It’s time to recognize the role that municipal lawsuits play in the crushing burden of New Jersey’s property tax
By Marcus Rayner, May 26, 2011
In New Jersey, the arrival of spring doesn’t just mean warmer weather and the smell of fresh flowers, it’s also the time of year when our state’s 566 municipalities draw up their budgets. And most of us, busy with daily life, fail to take note of our town council’s agenda — until we see the increase on our next property tax bill.
Everyone acknowledges that property taxes in New Jersey are crushing. Senate President Stephen Sweeney (D-Gloucester), Assembly Speaker Sheila Oliver, (D-Essex) and Gov. Chris Christie have been vocal about the need to address the property tax crisis New Jersey has been battling for a generation. There are many reasons for the high tab we pay for local government services. And disagreements about public school funding, contracts, pensions, benefits and shared services are all but assured as each party makes its case.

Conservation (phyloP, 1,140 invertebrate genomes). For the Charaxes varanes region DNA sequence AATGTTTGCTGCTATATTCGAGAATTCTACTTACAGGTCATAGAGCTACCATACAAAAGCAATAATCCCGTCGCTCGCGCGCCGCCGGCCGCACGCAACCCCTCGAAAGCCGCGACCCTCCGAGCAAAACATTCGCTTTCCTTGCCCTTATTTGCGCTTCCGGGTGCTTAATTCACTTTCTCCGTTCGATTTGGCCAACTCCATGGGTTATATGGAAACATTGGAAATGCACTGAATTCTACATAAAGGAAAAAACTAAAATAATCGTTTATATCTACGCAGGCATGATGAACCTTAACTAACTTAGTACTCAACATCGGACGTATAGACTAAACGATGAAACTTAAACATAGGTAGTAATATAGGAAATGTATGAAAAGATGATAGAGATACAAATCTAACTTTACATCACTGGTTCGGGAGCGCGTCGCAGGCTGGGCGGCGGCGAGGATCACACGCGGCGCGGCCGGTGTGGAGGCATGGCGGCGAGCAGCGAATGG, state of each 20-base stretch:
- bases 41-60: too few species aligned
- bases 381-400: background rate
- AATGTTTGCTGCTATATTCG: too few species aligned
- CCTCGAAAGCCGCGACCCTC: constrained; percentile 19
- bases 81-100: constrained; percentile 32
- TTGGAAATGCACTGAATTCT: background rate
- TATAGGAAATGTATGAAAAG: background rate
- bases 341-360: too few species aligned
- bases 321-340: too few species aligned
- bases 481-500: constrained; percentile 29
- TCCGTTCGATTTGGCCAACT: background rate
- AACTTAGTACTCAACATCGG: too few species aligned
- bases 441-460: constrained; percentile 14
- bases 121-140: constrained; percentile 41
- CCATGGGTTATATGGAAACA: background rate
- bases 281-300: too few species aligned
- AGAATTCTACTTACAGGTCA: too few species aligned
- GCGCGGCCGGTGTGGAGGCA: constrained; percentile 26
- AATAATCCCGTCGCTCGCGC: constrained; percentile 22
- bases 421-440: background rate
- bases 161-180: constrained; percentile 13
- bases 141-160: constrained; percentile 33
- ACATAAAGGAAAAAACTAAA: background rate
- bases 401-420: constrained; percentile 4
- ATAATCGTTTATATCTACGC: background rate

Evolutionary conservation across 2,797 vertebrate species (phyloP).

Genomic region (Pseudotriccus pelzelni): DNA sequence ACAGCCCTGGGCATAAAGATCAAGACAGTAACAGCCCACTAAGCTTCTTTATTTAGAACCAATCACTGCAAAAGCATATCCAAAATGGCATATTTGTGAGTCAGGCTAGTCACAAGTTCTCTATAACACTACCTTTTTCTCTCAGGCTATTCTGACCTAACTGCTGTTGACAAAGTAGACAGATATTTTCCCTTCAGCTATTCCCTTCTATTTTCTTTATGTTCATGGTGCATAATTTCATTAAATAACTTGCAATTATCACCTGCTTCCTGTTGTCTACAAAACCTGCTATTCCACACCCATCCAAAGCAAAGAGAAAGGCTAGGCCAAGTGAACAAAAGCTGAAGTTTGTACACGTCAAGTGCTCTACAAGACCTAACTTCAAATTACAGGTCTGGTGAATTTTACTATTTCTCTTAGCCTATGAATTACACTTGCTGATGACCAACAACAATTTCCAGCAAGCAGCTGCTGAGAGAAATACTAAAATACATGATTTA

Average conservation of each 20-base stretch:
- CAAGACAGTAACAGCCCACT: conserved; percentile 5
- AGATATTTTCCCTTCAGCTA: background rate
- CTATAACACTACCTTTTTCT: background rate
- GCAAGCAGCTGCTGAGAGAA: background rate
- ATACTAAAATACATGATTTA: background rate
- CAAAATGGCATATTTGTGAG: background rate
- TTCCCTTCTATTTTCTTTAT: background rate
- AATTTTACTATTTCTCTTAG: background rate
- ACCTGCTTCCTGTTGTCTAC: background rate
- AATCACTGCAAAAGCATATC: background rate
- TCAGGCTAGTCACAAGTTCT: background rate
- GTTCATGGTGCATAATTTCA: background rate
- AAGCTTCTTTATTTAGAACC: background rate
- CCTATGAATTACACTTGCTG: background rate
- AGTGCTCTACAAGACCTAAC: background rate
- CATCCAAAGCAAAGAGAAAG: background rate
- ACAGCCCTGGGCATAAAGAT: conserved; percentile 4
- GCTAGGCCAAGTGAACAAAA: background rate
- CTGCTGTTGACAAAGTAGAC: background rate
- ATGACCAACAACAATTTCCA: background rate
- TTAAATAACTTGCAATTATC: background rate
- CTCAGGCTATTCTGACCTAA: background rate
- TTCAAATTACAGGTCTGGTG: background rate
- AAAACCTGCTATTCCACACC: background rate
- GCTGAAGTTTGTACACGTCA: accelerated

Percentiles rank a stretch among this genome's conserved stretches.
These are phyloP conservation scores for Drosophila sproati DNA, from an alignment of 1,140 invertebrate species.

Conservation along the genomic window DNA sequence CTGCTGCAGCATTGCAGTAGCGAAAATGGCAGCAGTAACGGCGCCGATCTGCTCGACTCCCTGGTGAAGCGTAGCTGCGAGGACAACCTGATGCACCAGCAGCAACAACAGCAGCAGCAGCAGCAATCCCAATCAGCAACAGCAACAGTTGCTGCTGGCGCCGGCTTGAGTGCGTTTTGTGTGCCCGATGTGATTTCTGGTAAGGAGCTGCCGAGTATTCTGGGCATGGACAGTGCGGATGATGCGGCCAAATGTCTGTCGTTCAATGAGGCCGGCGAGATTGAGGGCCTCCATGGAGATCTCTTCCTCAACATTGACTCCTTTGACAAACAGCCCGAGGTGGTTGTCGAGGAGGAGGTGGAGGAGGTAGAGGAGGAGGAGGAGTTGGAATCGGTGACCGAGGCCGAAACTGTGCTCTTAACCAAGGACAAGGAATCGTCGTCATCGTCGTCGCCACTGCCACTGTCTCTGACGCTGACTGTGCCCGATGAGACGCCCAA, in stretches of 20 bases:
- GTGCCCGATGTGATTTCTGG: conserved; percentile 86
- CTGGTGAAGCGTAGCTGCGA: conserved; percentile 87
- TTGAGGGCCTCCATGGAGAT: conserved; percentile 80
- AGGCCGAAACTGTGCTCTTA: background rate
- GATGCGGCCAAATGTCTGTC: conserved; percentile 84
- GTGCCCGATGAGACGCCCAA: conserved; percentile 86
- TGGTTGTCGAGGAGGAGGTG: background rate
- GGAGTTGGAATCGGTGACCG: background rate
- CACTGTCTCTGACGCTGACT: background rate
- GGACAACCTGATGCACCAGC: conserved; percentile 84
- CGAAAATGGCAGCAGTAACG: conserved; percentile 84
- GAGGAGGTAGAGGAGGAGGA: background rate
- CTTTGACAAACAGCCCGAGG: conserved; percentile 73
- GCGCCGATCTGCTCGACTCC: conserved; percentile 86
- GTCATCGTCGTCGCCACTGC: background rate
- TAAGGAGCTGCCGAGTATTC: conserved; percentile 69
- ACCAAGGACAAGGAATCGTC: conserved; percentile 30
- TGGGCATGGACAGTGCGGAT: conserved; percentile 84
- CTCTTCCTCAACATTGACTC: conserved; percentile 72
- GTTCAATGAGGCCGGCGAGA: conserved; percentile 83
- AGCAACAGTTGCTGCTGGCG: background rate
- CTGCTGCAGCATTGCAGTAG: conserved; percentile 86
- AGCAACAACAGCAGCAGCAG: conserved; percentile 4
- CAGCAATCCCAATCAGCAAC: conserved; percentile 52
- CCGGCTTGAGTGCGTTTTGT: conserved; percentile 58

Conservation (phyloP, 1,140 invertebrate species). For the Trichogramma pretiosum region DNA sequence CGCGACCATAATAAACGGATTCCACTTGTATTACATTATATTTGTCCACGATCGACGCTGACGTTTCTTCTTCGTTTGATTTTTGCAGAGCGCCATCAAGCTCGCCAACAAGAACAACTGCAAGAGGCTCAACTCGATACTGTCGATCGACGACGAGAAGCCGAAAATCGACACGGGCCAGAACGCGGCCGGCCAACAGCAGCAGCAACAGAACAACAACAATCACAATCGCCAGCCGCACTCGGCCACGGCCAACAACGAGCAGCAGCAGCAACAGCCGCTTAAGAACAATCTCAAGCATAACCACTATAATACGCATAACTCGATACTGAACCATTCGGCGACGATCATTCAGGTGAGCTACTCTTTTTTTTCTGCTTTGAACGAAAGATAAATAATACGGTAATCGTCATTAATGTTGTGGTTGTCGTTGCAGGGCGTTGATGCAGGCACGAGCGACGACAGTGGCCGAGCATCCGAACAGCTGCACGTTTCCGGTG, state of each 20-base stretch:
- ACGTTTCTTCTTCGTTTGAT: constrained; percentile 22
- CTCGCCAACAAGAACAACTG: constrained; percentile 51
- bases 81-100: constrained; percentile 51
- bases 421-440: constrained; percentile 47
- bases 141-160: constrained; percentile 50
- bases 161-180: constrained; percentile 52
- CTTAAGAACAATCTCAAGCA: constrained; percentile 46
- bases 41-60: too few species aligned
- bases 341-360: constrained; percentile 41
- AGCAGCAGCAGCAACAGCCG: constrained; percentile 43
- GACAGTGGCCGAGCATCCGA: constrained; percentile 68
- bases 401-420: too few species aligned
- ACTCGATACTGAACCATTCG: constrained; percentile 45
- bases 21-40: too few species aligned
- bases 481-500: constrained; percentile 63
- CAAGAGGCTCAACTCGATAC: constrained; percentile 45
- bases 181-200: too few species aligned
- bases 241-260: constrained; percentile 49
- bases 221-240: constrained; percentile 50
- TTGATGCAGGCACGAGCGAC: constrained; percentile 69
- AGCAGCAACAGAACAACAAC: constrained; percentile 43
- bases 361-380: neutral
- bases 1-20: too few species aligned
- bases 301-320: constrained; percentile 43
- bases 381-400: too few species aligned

Yet there is at least one cost-driver that’s relatively uncontroversial but has been nearly absent from the debate: we need to get a handle on lawsuits against our local governments.
Unfortunately, lawsuits are part of municipal budgets’ new normal in New Jersey. The Municipal Excess Liability Joint Fund, which is the largest insurer of local governments in New Jersey, reports that our towns’ and cities’ litigation costs have increased 104 percent over the past ten years. Most of this increase occurred in just the past five. That’s largely because trial lawyers — like the ones you see on TV instructing you to call their 1-800 number if you’ve been hurt by “anything” — have learned that local governments are an easy target.
Read full op-ed in NJ Spotlight.